FTX recently launched 2020 presidential election markets; TRUMP, for instance, is a future that expires to 1 if Donald Trump wins the 2020 presidential general election, and 0 otherwise.
How should you think about these markets, and what makes them different from others?
Comparison of markets
Well, to first order, the expected value of TRUMP is equal to the odds he wins the election. So if you think there’s an 80% chance he’ll win reelection that would imply that it should trade at $0.80. It’s currently trading at around $0.62, implying a 62% chance of winning; so you might want to get long if you think the odds are 80%, and short if you think the odds are 20%.
This thinking of course ignores interest rates, inefficiencies, fees, spread, etc. but one of the advantages of the FTX markets is that it’s pretty easy to trade based on the odds you think someone will be elected.
How does that compare to other markets? High level it’s similar to the consensus, though slightly more bullish on Trump; other markets have him trading around 58% as of February 17th. But as you drill in you can see a lot of design differences between the venues.
First of all, FTX presents election markets similarly to general financial markets: an orderbook with a price, sizes, and trade histories. You can quickly see that you can buy Trump at 62.5% or sell him at 62.1%; similarly you can see that Bloomberg has traded 160,000 contracts today, with the last trade happening at 11% implied odds. If you look at betfair, one of the highest profile betting venues in the world, you’ll see quite a different layout:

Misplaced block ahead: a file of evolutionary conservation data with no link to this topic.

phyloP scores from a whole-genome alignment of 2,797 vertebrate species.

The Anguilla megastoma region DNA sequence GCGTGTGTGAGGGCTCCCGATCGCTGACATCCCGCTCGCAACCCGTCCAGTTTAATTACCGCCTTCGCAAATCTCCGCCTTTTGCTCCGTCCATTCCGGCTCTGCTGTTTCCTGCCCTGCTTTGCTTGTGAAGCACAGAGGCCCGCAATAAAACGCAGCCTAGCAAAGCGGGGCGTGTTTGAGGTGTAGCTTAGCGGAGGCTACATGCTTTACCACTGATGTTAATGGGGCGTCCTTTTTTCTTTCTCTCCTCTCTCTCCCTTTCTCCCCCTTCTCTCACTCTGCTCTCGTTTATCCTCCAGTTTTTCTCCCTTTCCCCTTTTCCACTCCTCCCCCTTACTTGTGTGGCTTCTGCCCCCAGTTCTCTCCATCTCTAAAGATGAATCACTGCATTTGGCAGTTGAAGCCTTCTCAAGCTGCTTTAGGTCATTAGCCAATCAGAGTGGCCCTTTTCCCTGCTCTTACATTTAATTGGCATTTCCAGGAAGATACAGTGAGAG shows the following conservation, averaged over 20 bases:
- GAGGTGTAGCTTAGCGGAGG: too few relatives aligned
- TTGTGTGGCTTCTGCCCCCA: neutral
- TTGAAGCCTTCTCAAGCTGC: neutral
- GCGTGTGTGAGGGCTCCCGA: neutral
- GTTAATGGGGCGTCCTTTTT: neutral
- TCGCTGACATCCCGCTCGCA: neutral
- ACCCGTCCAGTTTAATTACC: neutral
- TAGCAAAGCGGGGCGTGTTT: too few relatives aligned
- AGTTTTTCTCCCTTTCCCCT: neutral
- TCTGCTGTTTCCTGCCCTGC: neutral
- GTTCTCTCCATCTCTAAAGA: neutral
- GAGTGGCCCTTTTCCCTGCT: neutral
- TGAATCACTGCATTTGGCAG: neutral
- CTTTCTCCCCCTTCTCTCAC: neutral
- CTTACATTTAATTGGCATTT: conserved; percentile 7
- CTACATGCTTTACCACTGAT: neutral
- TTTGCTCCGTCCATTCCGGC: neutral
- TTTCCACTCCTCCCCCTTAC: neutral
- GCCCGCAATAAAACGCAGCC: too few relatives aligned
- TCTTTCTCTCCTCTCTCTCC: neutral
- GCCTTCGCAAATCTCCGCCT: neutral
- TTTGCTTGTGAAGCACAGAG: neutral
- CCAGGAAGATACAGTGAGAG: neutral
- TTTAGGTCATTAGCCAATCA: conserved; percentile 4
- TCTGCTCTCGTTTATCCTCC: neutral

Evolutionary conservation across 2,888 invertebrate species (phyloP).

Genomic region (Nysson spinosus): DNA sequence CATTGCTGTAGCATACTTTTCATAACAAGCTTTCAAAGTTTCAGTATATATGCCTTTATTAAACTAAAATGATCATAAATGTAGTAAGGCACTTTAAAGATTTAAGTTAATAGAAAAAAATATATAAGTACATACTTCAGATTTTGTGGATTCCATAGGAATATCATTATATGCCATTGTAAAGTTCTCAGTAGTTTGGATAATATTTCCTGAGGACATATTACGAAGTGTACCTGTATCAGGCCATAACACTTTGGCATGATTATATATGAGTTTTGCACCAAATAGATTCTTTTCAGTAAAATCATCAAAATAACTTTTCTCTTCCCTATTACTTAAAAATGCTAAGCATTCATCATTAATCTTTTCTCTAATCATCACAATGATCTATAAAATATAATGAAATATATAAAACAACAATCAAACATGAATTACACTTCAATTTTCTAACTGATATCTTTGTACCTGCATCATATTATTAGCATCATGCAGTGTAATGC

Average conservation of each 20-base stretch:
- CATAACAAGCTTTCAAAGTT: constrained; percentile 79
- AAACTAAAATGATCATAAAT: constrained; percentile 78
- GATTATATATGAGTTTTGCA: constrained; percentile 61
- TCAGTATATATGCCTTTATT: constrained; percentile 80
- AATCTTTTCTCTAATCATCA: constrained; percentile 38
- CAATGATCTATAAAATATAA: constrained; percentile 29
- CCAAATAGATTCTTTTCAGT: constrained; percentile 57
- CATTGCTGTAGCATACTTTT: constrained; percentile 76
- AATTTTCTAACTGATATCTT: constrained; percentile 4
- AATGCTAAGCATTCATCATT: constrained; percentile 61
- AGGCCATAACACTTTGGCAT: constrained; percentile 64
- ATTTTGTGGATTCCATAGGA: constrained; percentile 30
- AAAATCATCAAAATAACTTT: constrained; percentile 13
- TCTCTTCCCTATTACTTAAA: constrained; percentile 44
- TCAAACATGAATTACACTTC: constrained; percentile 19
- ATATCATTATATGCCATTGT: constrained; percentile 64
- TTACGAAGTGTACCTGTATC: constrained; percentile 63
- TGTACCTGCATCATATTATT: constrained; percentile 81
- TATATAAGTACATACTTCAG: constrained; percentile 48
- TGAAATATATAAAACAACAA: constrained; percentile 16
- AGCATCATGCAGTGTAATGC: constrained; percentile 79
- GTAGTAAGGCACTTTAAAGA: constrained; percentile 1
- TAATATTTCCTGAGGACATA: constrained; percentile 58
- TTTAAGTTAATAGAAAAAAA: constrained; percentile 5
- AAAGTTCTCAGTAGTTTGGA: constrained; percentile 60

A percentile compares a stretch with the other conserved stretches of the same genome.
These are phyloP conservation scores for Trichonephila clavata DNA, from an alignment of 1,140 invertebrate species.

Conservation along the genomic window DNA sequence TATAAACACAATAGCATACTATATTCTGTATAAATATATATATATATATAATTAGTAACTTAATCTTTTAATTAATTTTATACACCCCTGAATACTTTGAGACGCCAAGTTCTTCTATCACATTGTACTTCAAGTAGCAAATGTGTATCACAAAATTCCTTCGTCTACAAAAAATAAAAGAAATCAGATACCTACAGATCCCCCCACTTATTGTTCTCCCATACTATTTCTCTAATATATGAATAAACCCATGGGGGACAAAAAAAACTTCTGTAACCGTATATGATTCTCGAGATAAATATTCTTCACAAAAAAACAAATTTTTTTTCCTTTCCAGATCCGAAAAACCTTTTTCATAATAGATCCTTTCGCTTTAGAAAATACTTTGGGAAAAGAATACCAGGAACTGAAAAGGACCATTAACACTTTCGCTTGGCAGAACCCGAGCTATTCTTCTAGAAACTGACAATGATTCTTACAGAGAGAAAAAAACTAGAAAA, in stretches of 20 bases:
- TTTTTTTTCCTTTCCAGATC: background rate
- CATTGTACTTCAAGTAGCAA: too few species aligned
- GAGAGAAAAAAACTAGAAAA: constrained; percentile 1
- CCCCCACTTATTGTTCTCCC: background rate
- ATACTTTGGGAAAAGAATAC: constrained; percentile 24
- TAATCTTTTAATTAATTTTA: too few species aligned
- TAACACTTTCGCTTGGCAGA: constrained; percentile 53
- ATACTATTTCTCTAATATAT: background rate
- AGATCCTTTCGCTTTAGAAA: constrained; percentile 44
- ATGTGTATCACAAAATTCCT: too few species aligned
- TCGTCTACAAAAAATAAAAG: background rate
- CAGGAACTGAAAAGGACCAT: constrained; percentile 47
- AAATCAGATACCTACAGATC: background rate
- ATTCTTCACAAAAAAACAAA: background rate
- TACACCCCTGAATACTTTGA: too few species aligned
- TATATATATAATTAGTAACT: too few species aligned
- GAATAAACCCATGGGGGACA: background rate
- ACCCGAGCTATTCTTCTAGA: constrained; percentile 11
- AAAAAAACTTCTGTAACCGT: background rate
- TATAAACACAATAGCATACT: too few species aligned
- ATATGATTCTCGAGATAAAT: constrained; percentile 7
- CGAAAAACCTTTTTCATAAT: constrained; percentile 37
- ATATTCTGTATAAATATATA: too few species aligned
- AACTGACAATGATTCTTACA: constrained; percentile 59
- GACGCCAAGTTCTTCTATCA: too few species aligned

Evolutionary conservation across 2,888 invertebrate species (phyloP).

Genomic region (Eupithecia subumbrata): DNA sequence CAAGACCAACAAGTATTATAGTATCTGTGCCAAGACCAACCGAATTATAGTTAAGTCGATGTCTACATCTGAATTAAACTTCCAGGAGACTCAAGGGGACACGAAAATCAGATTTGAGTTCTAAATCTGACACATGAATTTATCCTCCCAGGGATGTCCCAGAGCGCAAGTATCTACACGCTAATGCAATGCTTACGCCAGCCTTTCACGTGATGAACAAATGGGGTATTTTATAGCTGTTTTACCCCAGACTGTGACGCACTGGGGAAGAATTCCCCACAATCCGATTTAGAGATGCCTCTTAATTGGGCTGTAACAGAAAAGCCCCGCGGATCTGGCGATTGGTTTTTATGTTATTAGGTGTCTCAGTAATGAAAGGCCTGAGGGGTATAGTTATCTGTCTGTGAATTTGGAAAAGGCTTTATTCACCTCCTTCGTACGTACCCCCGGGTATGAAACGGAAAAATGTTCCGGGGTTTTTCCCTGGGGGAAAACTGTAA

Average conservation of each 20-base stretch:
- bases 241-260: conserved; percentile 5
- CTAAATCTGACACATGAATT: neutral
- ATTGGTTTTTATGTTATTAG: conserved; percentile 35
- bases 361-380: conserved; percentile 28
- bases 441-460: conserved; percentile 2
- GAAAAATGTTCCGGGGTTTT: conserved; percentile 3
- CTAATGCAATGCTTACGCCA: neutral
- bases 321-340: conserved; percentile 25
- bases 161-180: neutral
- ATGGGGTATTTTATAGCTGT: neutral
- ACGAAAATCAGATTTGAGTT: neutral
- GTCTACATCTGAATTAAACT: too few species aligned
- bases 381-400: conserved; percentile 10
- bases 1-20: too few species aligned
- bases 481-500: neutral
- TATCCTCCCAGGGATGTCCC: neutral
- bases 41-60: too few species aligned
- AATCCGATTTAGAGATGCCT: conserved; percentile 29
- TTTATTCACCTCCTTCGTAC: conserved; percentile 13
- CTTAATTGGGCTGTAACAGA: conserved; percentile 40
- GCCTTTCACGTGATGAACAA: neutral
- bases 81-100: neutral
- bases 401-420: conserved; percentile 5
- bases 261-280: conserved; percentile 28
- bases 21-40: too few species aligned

While this might be intuitive to people used to betting lines, for those coming from other areas it’s hard to understand. If you want to bet on Trump, you’d have to think his odds of winning are…. 1.69? As it turns out the right way to interpret these is 1/X–so 59.1%. Which is fine if that’s what you’re used to! But if you’re used to trading basically anything else, it’s way easier to interpret markets phrased in terms of the probability that something happens.
Another issue is fees. Predictit, the most popular US prediction market, charges 10% of all winnings, along with 5% of all withdrawals. That means that they’re charging $0.05 - $0.1 on every contract, along with 5% when you withdraw; that’s over 10 times as high as FTX’s fees! Betfair charges 5-7% on all winnings, once again way higher than FTX.
Then there’s liquidity. FTX is generally known for its liquidity and the election markets are no different. You can buy or sell roughly 80,000 TRUMP contracts within $0.02 of the market right now, that’s about five times what you see on Predictit and Betfair:
But it gets worse; Predictit, in fact, limits you to just 800 contracts per market! FTX has no limit.
Finally, there’s volume. Betfair has traded roughly 16m since inception; FTX has traded roughly 4m in the last week!
So what trades are there to do?
The most obvious trade is to buy underpriced candidates and sell overpriced ones. Right now Biden is trading around 4% to win the election. If you think he’s totally done, maybe sell; if you think his drop from over twice that a few weeks ago makes no sense, maybe it’s time to scoop some up!
There are also arbitrages. Trump is trading at $0.62 on FTX, but around $0.05 lower elsewhere; you could sell Trump on FTX and buy him on Betfair or Predictit (though watch out for their fees!). Or you could collect some $0.04 Biden on FTX and sell him higher on Predictit or Betfair.
Finally, you could try to play the news. Think Bloomberg is going to rally on Super Tuesday? Buy before!
Put your money where your mouth is
Above all, prediction markets give you the opportunity to profit if you’re correct–and this in turn lets others turn to them as an indication of what might happen.